Time to reach those Loftus heights, Ruben

Date published: Saturday 2nd April 2016 2:55 - Matthew Stead

The 2015 Premier League title. The 2012 Champions League final victory. The league and Cup double of 2010. The 4-0 victory over Aston Villa. With regards to the most memorable days in the 111-year history of Chelsea Football Club, April 2, 2016 has taken its rightful place. The debut of John Terry’s natural replacement, Matt Miazga. Not only an appearance, but a goal from Alexandre Pato. The sight of John Obi Mikel momentarily turning into Lionel Messi in the first half. Branislav Ivanovic being entrusted with a free-kick from 20 yards out. That Championship-bound Aston Villa represented the opposition should not remove the gloss from this match as Guus Hiddink’s farewell tour enters its final throes.

“We now have eight games coming up, and there’s not much to win for Chelsea anymore. I don’t give any player guarantees, but there is room to experiment,” was the message earlier this week from Hiddink, whose departure will herald a new chapter for the Blues this summer. With Champions League qualification no longer a possibility, and an FA Cup trophy out of reach, Chelsea do indeed have nothing to win. But they also have nothing to lose.

Enter Ruben Loftus-Cheek. The midfielder was impressive against Villa on Saturday, scoring his first league goal in professional football. The generosity of the hosting defence almost precipitated another. The Blues academy product will be satisfied with a performance that many a journalist will have learned one of five things from, but will the promise finally be fulfilled?

The statistics are oft-told. Not since Terry has a Chelsea player risen through the youth ranks to establish themselves in the first team. In the 18 years since Terry’s debut, the Blues have failed to oversee the full development of a single youngster. The central defender’s Stamford Bridge career could be drawing to a close, and yet his successor has still not been identified.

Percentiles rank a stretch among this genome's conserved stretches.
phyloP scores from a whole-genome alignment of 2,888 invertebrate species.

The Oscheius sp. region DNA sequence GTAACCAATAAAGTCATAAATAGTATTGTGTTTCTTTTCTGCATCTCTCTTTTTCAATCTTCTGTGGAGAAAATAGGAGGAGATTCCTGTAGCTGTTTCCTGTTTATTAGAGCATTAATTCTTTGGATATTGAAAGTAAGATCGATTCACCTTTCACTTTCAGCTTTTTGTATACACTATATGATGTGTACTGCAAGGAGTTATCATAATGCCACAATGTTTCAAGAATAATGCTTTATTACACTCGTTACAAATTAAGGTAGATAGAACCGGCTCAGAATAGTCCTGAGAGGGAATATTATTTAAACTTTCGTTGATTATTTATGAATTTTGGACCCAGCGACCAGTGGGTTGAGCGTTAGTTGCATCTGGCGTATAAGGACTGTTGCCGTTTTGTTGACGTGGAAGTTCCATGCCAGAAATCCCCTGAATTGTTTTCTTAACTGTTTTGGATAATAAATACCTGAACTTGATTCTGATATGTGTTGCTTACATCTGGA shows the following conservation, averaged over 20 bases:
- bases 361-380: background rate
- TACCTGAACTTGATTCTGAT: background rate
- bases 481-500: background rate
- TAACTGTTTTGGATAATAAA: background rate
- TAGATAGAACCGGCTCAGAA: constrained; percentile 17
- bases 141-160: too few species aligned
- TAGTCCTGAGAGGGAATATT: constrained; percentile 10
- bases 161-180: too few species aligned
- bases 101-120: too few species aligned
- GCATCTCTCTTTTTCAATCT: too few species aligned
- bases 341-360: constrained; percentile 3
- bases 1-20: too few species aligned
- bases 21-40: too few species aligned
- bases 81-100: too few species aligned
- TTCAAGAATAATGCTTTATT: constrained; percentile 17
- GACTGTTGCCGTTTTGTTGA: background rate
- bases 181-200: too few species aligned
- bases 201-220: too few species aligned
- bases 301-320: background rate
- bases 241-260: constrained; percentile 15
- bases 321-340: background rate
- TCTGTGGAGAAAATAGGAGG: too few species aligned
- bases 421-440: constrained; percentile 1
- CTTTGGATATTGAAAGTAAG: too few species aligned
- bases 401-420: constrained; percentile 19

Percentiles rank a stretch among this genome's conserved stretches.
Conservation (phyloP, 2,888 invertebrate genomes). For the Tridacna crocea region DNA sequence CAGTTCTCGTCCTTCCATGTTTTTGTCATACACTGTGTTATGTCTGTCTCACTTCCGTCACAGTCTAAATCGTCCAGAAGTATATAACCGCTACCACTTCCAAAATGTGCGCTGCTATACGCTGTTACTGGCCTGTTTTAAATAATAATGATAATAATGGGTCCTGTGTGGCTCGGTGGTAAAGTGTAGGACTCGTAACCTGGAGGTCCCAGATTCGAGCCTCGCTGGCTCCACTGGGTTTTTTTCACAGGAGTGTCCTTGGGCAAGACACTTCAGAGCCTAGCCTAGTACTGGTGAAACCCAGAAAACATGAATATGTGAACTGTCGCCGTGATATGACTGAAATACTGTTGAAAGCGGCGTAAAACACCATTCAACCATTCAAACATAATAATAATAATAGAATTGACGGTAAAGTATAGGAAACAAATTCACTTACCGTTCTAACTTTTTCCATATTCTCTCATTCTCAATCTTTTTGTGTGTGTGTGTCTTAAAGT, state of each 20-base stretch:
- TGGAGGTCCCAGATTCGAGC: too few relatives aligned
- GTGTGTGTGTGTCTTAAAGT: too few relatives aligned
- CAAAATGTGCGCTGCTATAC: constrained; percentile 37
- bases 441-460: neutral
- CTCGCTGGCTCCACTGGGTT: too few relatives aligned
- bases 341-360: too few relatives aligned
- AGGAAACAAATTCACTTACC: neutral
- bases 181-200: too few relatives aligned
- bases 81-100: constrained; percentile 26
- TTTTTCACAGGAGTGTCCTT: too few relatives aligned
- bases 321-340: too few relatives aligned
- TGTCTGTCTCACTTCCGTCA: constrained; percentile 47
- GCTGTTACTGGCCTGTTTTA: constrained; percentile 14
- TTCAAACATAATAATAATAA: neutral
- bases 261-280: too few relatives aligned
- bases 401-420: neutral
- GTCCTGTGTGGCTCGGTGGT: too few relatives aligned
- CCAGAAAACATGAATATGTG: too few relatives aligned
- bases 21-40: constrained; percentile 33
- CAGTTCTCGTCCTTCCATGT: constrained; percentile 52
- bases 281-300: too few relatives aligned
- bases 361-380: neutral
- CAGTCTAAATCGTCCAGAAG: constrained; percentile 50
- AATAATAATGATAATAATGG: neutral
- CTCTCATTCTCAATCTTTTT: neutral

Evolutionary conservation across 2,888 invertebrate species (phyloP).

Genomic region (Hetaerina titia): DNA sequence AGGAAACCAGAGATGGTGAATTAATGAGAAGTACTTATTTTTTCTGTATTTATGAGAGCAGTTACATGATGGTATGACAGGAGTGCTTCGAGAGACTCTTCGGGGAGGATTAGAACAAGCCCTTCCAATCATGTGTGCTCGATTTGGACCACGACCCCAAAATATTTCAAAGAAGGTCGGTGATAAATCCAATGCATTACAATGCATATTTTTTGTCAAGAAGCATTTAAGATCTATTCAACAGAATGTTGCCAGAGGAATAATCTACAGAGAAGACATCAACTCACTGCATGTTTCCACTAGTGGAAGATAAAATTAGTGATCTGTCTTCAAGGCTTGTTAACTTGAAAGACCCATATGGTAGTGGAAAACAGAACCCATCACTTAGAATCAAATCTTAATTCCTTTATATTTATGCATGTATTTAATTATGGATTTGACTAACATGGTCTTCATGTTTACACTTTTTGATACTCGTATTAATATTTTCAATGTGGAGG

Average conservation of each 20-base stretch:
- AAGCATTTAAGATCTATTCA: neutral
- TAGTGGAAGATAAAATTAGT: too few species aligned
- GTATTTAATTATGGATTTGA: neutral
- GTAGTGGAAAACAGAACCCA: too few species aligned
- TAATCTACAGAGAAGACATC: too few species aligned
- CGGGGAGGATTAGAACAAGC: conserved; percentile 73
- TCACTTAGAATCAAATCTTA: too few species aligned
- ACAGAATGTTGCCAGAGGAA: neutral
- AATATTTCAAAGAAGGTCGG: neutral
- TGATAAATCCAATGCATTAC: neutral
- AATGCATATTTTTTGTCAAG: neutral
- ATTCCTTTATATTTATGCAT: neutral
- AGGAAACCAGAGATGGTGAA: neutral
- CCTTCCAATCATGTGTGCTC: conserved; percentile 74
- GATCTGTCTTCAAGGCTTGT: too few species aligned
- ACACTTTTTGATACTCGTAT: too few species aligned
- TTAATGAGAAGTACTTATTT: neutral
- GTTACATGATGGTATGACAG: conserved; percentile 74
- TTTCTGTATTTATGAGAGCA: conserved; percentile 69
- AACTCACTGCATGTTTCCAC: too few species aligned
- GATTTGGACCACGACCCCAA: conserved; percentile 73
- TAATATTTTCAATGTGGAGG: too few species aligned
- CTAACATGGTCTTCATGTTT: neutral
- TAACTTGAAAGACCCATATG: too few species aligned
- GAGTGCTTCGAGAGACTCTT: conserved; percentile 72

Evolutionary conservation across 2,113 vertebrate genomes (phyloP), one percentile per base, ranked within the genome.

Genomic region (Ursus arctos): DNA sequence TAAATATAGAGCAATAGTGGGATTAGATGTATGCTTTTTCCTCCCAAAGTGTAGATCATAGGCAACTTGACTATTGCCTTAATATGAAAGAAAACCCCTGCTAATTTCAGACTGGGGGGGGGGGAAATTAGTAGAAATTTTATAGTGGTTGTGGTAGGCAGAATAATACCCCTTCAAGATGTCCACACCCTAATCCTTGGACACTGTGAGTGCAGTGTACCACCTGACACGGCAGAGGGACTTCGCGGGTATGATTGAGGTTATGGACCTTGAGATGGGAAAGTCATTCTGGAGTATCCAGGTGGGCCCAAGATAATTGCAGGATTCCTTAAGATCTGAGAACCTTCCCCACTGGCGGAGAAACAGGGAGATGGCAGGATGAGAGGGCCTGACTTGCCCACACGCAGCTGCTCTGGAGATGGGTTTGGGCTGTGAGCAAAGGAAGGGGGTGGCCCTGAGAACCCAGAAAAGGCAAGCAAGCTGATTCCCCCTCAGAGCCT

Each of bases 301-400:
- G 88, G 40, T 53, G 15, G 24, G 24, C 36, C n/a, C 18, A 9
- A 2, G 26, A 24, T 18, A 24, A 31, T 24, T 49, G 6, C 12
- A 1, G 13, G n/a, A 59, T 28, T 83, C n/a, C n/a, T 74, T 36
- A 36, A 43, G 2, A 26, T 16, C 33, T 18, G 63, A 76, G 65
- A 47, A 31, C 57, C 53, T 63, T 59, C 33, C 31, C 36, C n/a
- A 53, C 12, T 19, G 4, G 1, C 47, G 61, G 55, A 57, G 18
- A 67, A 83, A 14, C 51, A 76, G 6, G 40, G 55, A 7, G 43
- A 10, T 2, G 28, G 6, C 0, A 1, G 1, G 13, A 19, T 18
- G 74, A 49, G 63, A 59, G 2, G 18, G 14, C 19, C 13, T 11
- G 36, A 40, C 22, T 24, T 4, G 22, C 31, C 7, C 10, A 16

For years, Loftus-Cheek has been highlighted as the most likely candidate. The midfielder has been with Chelsea since the age of eight, progressing through each age group, adding to his burgeoning reputation each time. Having made his debut as an 18-year-old in a Champions League group game in 2014, it was expected that such development would continue as part of the senior squad.

It has not been quite so simple. Saturday represented Loftus-Cheek’s second Premier League start. It was just the second occasion on which he has completed the full 90 minutes. His progress undeniably stalled under former manager Jose Mourinho, but Loftus-Cheek failed to get out of first gear himself.

The reverse fixture against Villa in October saw Loftus-Cheek’s rise shudder to a sudden halt. “I think he has to look to the intensity and the defensive tactical work that people like Ramires, (Cesc) Fabregas did and he didn’t,” said Mourinho post-match, explaining why he removed the midfielder after 45 minutes of the 2-0 win. Loftus-Cheek had been handed his chance, but subsequently squandered it.

“Ruben was saying he had a pain in his back but what I was feeling was that he only had this pain when Sydney had the ball,” said Mourinho in the summer, following a victory in pre-season. “When Chelsea had the ball he was playing very well but when Sydney had the ball I think he was more impressed by watching [John] Mikel Obi and [Nemanja] Matic work, instead of him working himself. So, with Ruben, it’s one step back in terms of my relationship with him. If he doesn’t know what it means to play for me and Chelsea, it’s one step back.”

On Saturday, it was a long-awaited step forward. Loftus-Cheek impressed as a No 10, scoring once and threatening numerous other times. In the second half he dropped into a deeper role, and showed a control that has been previously lacking in his game. Just three players made more passes throughout, and only two had a higher pass success rate.

Since that debut as a substitute against Sporting Lisbon, Loftus-Cheek has played just 11 games. The clamour from those at the club for him to be a success is understandable; he is homegrown and evidently talented. But the expectation of becoming the club’s first local hero in nearly two decades is a heavy burden to carry. Now the Mourinho-shaped excuse has been removed, Loftus-Cheek has a wonderful opportunity in the final seven games of the season to step up and find consistency.

Held up as the shining light of the Chelsea academy, the 20-year-old has struggled to deliver on his promise, partly through his own fault, partly through the volition of his former manager. As his club enter a new era, this could be the perfect storm for Ruben to reach the Loftus heights that have been predicted.

Matt Stead

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